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CBS Chicago features interview with criminal justice professor LaDonna Long

Posted: 07/28/2014

by Sara Lugardo
Posted on CBSChicago.com

The Bureau of Labor Statistics shows a number of different career options in criminal justice, featuring everything from probation officers to forensic scientists. However, for LaDonna Long, her career in criminal justice centers around teaching and volunteering.

Receiving a bachelor’s degree, master’s degree and then going on to obtain her Ph.D., LaDonna is now a full-time professor in criminal justice at Evelyn T. Stone College of Professional Studies at Roosevelt University. She focuses on sexual assault and victimology, and also volunteers as a certified medical advocate for Rape Victim Advocates. Providing expertise on the field of criminal justice, LaDonna can offer some great advice for broader career options in this field.

What are your thoughts on job opportunities for those in criminal justice?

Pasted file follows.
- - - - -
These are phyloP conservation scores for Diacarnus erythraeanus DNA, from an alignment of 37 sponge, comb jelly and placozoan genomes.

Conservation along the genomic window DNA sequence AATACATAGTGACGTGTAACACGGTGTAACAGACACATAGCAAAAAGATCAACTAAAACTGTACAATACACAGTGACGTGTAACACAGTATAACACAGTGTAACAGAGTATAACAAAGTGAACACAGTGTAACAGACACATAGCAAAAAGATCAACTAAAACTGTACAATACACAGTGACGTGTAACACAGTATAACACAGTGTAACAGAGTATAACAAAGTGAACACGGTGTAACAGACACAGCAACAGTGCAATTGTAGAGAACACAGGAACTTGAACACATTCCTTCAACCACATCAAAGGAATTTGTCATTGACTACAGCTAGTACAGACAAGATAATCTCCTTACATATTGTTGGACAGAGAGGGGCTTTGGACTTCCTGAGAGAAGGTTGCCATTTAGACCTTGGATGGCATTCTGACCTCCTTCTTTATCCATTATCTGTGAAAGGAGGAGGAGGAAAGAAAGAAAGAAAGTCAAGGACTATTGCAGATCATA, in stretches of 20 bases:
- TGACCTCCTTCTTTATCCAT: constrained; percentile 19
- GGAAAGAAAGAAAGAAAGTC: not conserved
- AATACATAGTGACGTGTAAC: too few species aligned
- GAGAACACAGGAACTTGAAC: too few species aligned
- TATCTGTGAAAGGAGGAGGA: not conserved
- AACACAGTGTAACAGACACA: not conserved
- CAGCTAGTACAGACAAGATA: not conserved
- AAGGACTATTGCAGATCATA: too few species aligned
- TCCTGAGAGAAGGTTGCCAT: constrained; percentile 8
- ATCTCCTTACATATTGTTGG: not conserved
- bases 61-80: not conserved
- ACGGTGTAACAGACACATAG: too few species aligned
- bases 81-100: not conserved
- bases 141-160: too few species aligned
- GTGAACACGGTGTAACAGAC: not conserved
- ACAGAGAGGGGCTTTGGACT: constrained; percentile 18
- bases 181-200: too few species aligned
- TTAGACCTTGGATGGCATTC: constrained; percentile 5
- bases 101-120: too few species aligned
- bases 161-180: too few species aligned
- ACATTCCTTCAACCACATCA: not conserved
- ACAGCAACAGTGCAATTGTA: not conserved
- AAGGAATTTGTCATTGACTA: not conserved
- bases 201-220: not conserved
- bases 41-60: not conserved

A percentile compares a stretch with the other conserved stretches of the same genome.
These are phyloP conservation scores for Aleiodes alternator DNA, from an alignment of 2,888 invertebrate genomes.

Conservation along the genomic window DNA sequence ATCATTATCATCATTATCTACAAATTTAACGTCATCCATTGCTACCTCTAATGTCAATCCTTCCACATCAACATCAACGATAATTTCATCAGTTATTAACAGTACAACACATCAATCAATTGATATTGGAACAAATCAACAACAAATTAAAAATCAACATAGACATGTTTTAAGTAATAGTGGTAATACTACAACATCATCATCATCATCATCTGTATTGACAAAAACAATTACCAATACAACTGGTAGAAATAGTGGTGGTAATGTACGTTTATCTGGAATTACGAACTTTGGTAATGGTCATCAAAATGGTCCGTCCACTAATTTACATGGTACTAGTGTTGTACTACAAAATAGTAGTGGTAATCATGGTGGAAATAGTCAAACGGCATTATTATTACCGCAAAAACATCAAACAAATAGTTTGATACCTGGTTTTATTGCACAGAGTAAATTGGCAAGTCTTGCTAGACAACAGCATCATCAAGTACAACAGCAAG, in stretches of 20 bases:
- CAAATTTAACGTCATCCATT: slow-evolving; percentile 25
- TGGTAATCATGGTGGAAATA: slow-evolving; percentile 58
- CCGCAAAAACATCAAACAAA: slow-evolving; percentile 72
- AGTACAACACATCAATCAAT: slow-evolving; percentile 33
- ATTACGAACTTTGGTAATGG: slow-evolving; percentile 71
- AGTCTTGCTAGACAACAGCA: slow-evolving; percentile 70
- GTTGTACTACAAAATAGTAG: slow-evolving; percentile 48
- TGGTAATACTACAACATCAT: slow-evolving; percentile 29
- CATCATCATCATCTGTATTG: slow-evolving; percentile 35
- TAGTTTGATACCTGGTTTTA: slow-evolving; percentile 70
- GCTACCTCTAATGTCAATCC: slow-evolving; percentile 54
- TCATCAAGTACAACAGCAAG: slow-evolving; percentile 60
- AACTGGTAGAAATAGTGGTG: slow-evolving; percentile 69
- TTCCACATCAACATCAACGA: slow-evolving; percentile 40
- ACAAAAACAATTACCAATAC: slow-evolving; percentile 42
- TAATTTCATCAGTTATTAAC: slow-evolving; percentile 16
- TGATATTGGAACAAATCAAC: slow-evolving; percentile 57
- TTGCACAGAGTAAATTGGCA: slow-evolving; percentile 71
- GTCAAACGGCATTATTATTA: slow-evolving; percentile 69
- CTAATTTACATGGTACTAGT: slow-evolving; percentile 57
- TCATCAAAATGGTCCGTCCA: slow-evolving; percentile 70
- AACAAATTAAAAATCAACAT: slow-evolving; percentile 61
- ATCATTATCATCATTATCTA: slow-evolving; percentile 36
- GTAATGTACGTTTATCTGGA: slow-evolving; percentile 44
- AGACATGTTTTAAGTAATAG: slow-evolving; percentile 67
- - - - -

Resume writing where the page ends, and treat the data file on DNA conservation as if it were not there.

“As an advocate of social justice, I find encouragement in the dedicated students striving to make positive changes in the lives of others. Many students are interested in working with juvenile offenders, or combining fields to allow them to work with mentally ill incarcerate. There are various opportunities to make a positive impact to rehabilitate individuals that encounter the justice system.”

What do you think is the best route in trying to make a successful career in criminal justice?

“Education is important in the criminal justice field. Most departments expect a college degree, also the critical thinking that is gained from higher learning is an asset for a field that is competitive and demanding. I volunteered for the Chicago Rape Crisis Hotline early in my educational career, and it was a perfect fit. We often don’t know the realty of the profession we choose until we have firsthand experience. The worst feeling would be to choose a profession and end up not liking it.”

What do you encourage in your students?

“Internships should be an integral part of their learning experience. Internships really helped me focus on what I wanted to do for a career. I encourage my students to do internships to gain knowledge of what it may be like as a career, and make connections for future job opportunities.”